Michigan House approves final end of Emergency Powers of the Governor Act
Approval from the chamber official repeals the 1945 law Gov. Whitmer used to make COVID-19 orders
LANSING, Mich. (WJRT) - Michigan’s Emergency Powers of the Governor officially no longer exists.
The Michigan House voted on Wednesday to approve a citizen initiative by Unlock Michigan to entirely remove the 1945 law, which Gov. Gretchen Whitmer used to make controversial COVID-19 orders in the early months of the coronavirus pandemic.
The Michigan Senate approved the initiative last week. Because the measure came to lawmakers as a citizen petition drive, Whitmer has no recourse to veto the measure repealing the Emergency Powers of the Governor Act.
“Hundreds of thousands of our families, friends and neighbors changed Michigan forever when they decided they had enough and stood up to make a difference,” said Michigan House Speaker Jason Wentworth. “They took strong action to protect their families, their children’s education and their ability to make ends meet, and we can never thank them enough.”
Whitmer used the Emergency Powers of the Governor Act to make COVID-19 orders from March through September 2020, including a face mask mandate and requirements for certain businesses to close for in-person customers.
Republicans long have complained that Whitmer used the law to keep them from key decisions during the coronavirus pandemic and acted autonomously with orders that had a broad economic impact.
“The people of Michigan brought this forward because they had a real problem with the unilateral power the governor was executing and she refused to listen,” said Republican State Rep. David Martin of Davison. “I heard people’s concerns loud and clear. Our system of government was founded on the principle of checks and balances to ensure no person would grab too much power, and the governor stepped way over that line.”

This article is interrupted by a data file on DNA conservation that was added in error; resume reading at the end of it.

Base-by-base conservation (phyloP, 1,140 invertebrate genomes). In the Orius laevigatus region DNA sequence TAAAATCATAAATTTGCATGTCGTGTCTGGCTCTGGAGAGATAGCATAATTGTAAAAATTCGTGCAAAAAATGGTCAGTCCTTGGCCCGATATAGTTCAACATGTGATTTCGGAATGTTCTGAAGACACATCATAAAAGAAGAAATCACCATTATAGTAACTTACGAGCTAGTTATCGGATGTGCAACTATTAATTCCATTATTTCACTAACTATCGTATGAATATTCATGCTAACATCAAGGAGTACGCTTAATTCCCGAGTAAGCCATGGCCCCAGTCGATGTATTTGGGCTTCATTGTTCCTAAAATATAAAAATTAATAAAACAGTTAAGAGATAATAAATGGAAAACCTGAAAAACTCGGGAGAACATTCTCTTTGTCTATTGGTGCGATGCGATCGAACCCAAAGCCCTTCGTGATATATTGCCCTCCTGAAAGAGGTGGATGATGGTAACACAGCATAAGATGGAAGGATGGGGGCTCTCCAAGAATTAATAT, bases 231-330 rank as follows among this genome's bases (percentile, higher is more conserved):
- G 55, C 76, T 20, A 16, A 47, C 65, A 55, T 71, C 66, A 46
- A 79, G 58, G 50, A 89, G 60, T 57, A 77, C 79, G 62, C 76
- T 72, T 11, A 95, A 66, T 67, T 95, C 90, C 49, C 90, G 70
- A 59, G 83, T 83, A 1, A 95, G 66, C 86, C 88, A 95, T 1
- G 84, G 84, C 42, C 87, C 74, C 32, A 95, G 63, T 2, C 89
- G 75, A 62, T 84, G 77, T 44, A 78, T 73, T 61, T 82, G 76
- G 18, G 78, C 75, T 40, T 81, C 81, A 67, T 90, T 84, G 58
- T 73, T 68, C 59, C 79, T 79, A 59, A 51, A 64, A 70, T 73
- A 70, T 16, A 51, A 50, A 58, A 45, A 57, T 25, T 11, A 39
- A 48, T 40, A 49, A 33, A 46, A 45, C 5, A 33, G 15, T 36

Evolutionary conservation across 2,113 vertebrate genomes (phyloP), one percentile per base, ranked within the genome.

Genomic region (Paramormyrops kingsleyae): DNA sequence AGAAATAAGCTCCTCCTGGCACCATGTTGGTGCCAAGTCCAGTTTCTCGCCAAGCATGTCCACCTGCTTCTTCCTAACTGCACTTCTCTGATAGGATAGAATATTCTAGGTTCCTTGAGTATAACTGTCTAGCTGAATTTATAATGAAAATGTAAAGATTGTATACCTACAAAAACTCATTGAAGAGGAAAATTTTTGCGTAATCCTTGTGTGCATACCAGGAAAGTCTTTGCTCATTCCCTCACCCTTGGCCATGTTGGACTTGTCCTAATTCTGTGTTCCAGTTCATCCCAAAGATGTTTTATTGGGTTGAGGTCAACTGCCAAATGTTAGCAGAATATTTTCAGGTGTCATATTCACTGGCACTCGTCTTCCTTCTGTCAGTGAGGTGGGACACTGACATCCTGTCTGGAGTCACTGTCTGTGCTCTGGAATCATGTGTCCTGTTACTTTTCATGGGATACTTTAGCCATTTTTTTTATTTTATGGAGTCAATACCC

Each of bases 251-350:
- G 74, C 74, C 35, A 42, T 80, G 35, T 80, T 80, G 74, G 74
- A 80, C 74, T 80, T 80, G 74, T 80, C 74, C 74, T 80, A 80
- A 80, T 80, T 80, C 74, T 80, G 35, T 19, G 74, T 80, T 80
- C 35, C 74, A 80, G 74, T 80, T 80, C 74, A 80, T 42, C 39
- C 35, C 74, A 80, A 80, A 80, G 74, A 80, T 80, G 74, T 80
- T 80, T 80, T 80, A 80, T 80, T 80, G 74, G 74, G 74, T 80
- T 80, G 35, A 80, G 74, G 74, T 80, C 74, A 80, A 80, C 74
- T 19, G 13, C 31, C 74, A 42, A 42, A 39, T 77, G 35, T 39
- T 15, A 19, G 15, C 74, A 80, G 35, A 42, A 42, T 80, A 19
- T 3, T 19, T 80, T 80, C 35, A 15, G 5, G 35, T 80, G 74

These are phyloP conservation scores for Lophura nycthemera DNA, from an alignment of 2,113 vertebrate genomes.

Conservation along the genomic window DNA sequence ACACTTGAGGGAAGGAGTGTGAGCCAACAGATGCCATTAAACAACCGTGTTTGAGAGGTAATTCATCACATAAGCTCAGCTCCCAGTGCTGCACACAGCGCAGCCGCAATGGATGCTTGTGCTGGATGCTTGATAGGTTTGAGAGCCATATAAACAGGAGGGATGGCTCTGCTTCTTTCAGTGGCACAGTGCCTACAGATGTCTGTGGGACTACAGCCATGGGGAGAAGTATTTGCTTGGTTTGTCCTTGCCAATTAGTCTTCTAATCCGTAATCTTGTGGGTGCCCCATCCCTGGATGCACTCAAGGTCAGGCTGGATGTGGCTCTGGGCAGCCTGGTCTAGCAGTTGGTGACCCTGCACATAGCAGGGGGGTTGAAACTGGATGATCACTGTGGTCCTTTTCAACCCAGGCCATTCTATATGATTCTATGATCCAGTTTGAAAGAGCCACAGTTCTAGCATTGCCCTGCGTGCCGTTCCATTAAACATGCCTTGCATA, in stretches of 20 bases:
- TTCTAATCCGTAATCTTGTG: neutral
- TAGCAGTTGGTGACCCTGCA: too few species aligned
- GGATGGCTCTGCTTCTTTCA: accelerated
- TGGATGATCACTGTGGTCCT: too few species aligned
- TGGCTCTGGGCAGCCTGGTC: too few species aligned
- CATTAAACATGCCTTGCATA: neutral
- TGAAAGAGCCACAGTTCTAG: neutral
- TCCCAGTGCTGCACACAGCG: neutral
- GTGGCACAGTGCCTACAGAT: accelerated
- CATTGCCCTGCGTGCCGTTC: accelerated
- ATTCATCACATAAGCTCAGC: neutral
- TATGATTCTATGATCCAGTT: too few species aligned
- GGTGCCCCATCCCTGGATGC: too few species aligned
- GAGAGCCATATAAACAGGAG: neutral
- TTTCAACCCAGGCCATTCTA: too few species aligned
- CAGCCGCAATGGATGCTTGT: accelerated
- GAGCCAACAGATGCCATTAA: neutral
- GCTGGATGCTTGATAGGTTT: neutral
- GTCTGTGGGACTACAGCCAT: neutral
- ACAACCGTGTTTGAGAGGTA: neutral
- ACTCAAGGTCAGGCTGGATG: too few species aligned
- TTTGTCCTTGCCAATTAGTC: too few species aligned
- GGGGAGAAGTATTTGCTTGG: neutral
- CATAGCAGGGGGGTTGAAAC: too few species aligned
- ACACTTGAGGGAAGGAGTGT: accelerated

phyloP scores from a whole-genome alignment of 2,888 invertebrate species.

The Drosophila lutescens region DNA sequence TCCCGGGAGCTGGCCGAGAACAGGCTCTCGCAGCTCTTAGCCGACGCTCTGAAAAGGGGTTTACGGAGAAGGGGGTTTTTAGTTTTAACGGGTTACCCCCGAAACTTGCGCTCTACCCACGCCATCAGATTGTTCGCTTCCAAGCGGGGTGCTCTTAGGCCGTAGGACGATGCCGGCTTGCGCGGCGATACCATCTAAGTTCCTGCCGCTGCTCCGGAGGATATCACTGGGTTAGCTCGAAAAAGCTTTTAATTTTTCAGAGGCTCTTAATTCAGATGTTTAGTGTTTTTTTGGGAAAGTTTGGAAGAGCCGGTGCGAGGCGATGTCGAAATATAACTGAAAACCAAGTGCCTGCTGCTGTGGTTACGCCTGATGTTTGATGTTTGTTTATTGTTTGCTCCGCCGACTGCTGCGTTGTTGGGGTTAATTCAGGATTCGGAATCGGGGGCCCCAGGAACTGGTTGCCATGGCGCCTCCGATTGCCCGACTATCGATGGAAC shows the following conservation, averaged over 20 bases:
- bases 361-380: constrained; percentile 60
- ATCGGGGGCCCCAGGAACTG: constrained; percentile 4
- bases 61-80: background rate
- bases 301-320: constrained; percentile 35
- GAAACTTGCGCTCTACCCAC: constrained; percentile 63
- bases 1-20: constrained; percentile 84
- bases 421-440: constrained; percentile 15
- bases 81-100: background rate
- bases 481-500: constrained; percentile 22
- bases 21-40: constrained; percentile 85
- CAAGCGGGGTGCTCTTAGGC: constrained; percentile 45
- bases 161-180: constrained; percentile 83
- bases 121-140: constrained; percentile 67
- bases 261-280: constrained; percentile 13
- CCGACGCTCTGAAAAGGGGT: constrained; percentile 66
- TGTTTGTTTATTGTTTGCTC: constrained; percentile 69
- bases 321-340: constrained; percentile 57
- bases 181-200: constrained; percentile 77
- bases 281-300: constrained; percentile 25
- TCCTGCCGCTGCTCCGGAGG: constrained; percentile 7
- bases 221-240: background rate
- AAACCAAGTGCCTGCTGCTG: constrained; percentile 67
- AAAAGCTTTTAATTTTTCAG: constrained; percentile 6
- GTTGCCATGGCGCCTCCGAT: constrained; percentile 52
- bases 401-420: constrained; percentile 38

The Michigan Supreme Court ruled the law constitutional on Oct. 2, 2020, which was the same day Unlock Michigan turned in its petitions to the Michigan Secretary of State’s Office. Critics were concerned the Supreme Court could reverse its ruling and reinstate the law, so they moved forward with the initiative process.
Meanwhile, the Republican-led Legislature approved a bill to abolish the law last fall. However, Whitmer vetoed that bill in December, so the law remained on the books but invalid due to the Supreme Court ruling.
The Secretary of State’s Office recommended approval of the petitions in April after determining 460,000 signatures are valid, which exceeds the minimum of 340,000 signatures to move the issue forward.
But the Board of State Canvassers deadlocked on partisan lines in June. Democrat members of the board wanted to investigate Unlock Michigan’s petition practices first.
“This initiative restores the balance of powers in the state of Michigan, and in doing so restores the people’s seat at the table,” said Republican State Rep. Phil Green of Millington. “Each of the three branches of government are meant to be co-equal, with no one branch or individual wielding unilateral power for an extend period.”
Despite the Emergency Powers of the Governor Act being repealed, the Michigan Department of Health and Human Services retains authority to make public health orders with the separate Public Health Code. That law was not affected by the Supreme Court ruling or repeal of the 1945 law.
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